Montessori Monday 21 2013/14
The Sandpaper Numerals are a Montessori essential: simple,beautiful and naturally motivating to the child. Like the Sandpaper Letters, the numerals present children with a tactile experience of the shape of the numeral. They are typically presented in small sets, as seen above, of only two or three numerals at a time. Initially working with a teacher, the child learns how to feel the numerals, internalizing the shape of each numeral by experiencing it with his or her whole hand.
The numerals are designed for the child to hold his or her nondominant hand on the blank space and feel the numeral with his or her dominant hand. You'll notice in this image that two of the numerals are oriented on the table with the space for the child's hand on the left, while the numeral "1" is oriented upside-down. This is a great example of a child who has begun working with a material but has not yet identified the control of error. As he explores the numerals more often and with more precision, he'll notice that the "1" is upside down and correct it. In the meantime, the teacher will let him explore independently, avoiding interrupting the work before the child notices the difference himself. If the child were to continue reversing numerals (and especially if he were to do so with a numeral which was not symmetrical like the "1" is), the teacher would wait until another time to give the child a second presentation on how to lay out the numerals, silently drawing the child's attention to the correct orientation.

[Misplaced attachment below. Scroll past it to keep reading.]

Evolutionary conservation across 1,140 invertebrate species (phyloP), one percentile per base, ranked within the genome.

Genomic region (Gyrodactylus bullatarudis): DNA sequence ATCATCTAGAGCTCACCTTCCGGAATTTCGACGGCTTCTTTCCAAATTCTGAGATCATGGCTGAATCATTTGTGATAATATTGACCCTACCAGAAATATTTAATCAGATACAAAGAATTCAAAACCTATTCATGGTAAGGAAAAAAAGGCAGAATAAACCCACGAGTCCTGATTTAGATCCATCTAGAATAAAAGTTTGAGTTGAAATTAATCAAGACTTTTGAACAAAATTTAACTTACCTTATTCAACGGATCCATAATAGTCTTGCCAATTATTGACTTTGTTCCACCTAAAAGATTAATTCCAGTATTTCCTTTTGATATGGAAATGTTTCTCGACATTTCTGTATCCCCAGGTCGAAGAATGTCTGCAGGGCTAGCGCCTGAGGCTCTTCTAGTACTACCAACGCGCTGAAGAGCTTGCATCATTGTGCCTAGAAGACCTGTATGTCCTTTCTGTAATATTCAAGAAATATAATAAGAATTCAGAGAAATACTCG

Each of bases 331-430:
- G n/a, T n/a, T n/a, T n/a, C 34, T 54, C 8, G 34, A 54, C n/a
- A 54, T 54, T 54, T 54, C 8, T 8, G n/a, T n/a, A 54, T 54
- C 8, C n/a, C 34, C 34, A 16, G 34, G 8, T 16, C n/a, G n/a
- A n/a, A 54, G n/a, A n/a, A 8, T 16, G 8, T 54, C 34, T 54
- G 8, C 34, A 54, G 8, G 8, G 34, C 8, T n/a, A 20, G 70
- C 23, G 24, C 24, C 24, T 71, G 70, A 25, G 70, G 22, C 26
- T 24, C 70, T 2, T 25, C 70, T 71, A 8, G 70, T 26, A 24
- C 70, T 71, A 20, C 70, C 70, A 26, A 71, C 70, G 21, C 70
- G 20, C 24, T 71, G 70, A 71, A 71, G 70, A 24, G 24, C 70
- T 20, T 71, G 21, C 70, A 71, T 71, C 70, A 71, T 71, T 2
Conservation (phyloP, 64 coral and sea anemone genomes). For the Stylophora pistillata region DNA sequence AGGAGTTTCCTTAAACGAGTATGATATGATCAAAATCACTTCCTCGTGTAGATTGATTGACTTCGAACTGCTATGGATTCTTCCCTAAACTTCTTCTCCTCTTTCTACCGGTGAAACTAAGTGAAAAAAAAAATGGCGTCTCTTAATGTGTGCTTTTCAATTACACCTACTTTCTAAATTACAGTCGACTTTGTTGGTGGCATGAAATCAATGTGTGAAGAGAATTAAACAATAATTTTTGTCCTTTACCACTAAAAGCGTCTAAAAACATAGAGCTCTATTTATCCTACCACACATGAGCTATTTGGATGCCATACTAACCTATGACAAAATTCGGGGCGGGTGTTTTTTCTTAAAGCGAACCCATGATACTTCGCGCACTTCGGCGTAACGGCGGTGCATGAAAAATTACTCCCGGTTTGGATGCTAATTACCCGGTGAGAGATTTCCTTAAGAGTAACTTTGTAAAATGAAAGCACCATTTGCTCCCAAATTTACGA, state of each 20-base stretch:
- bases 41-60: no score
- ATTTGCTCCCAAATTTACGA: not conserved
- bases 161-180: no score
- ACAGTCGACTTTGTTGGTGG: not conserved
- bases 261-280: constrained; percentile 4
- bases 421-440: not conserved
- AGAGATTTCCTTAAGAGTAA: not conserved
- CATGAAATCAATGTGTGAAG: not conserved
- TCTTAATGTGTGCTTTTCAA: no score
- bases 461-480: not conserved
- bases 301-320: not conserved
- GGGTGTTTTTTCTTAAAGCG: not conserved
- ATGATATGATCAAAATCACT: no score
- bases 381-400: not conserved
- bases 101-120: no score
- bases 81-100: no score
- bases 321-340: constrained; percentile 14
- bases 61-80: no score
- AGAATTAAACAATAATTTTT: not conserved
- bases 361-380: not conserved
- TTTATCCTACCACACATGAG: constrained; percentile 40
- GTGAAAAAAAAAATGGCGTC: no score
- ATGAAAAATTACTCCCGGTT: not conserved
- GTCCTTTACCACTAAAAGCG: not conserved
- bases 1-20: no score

As the child masters naming and identifying each of the numeral shapes, he or she will be able to combine the Sandpaper Numerals with materials in quantity, like the Number Rods or practice his or her attention and concentration through Distance Games or, eventually, introduce the Sandpaper Numerals to a younger child.Knowing there is nothing in the "mind that that was not first in the hand," these materials offer early, foundational and concrete understanding of concepts the child will use for the rest of his or her life.
Catherine McTamaney, Ed.D.
Christopher Academy Alumna